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ORIGINAL ARTICLE
Year : 2016  |  Volume : 22  |  Issue : 2  |  Page : 100-104

Traumatic tympanic membrane perforation: An overview


1 Department of Otorhinolaryngology, SKIMS Medical College and Hospital, Srinagar, Jammu and Kashmir, India
2 Department of Pediatrics, SKIMS Medical College and Hospital, Srinagar, Jammu and Kashmir, India

Correspondence Address:
Asef Wani
Department of Otorhinolaryngology, SKIMS Medical College and Hospital, Bemina, Srinagar, Jammu and Kashmir
India
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Source of Support: None, Conflict of Interest: None


DOI: 10.4103/0971-7749.182276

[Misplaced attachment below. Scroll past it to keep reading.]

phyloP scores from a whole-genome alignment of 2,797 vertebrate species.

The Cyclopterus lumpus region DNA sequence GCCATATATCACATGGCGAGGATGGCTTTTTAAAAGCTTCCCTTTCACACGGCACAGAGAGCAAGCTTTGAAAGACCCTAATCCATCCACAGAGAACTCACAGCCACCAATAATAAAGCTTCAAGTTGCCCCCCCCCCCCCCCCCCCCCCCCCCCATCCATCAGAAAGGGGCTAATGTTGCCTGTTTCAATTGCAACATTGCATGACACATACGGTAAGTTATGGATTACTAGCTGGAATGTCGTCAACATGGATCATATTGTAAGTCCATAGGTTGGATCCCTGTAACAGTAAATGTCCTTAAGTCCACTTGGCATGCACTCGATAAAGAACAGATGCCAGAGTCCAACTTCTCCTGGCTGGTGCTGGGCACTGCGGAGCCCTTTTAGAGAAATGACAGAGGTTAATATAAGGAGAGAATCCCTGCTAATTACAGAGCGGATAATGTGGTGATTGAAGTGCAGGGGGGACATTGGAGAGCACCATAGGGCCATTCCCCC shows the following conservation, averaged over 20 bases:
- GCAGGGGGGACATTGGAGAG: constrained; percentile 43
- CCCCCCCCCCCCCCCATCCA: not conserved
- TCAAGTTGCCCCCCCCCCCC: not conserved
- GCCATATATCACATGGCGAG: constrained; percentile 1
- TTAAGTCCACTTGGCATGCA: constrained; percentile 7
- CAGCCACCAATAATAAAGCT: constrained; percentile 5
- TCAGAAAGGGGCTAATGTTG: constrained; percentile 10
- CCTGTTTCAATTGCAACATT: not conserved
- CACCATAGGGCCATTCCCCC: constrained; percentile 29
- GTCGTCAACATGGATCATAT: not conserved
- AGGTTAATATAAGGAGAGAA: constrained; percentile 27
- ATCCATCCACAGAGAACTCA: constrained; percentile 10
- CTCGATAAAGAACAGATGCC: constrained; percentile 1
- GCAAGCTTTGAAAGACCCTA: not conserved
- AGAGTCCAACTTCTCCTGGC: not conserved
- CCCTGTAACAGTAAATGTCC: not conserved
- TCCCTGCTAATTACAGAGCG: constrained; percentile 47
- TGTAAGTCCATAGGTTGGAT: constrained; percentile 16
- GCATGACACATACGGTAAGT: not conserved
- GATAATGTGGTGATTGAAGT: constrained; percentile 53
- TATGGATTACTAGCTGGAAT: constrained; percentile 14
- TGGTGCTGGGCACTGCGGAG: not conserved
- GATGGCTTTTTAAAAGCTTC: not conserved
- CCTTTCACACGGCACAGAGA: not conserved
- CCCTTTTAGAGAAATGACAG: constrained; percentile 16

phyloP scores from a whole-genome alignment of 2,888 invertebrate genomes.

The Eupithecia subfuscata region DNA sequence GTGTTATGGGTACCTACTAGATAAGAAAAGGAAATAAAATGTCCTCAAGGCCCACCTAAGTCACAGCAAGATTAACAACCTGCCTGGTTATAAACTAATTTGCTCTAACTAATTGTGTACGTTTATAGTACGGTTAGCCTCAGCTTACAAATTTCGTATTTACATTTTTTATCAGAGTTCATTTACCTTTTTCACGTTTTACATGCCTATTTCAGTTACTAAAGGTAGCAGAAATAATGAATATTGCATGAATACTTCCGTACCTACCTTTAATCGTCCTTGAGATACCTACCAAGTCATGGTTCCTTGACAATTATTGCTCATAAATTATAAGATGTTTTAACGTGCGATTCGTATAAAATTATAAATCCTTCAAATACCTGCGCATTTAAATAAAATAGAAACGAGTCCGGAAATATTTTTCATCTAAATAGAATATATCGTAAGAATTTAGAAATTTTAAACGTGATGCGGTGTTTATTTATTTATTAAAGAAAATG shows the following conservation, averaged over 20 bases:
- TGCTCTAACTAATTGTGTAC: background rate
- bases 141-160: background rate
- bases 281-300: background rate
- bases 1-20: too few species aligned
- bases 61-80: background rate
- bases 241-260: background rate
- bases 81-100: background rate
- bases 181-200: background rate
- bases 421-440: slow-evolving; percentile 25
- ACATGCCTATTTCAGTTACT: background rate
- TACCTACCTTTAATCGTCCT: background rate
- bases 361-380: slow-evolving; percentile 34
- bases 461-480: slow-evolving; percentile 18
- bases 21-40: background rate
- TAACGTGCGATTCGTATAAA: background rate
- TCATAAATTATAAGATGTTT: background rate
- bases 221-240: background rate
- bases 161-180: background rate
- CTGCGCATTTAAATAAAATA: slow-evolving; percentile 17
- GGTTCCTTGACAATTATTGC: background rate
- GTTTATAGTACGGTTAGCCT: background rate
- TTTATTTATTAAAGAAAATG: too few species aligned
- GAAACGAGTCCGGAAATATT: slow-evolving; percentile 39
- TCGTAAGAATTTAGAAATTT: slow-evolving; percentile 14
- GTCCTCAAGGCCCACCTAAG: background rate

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Objectives: The purpose of this study was to determine the various etiologies of traumatic tympanic membrane (TM) perforations; their clinical presentation, observation and establish masterly inactivity as the main modality of management. Materials and Methods: A prospective study was performed on 350 cases of traumatic TM perforation in the Department of ENT, SKIMS Medical College, Srinagar from January 2010 to December 2014. Results: A total of 350 patients with the traumatic TM. Perforation was enrolled for this study. The group consisted of 231 male and 119 female patients. It affects all age groups with the highest incidence among middle age group. The right ear was involved in 94 (26.85%) patients, the left ear in 249 (71.14%) patients and bilateral ear involvement was seen in 7 (2%) patients. The type of trauma included compression injury in 243 (64.42%) patients, instrumental injury in 88 (25.14%) patients, and blast injury in 19 (5.42%) patients. Tinnitus was the most common complaint, followed by aural fullness, impaired hearing, otalgia, bleeding from ear and vertigo. 217 (62%) patients presented with conductive hearing loss in the range of 20–35 dB, 77 (22%) patients with <20 dB, 28 (8%) patients presented with >35 dB hearing loss, and 28 (8%) patients presented with no air-bone gap. Grade I perforation (<25% TM involvement) was seen in 91 (26%) patients, Grade II perforation (25–50% TM involvement) was seen in 221 (63.14%) patient, and Grade III perforation (>50% TM involvement) was present in 38 (10.90%) patients. Complete healing was observed within 2–6 weeks in 172 (49.10%) patients and within 7–9 weeks in 112 (32.20%) patients. 35 (10%) patients showed complete healing within 10–12 weeks. The minimum time taken to heal was 21 days and maximum time 72 days. Complete healing was observed in 319 (91.10%) patients. The intervention was only performed when spontaneous healing failed to occur after observing the patients for 1 week and included tympanoplasty in 8 (2.30%) patients, trichloroacetic acid cauterization in 14 (4%) patients. Residual perforation was observed in 9 (2.5%) patients. Conclusion: In our experience, traumatic TM perforation is still very common. Slap, instrumentation, road traffic accident, and blast injuries are common etiologies seen. It affects all age groups. Tinnitus and hearing loss are commonest symptoms. The masterly inactivity should be religiously followed and unnecessary surgical intervention should be discouraged.


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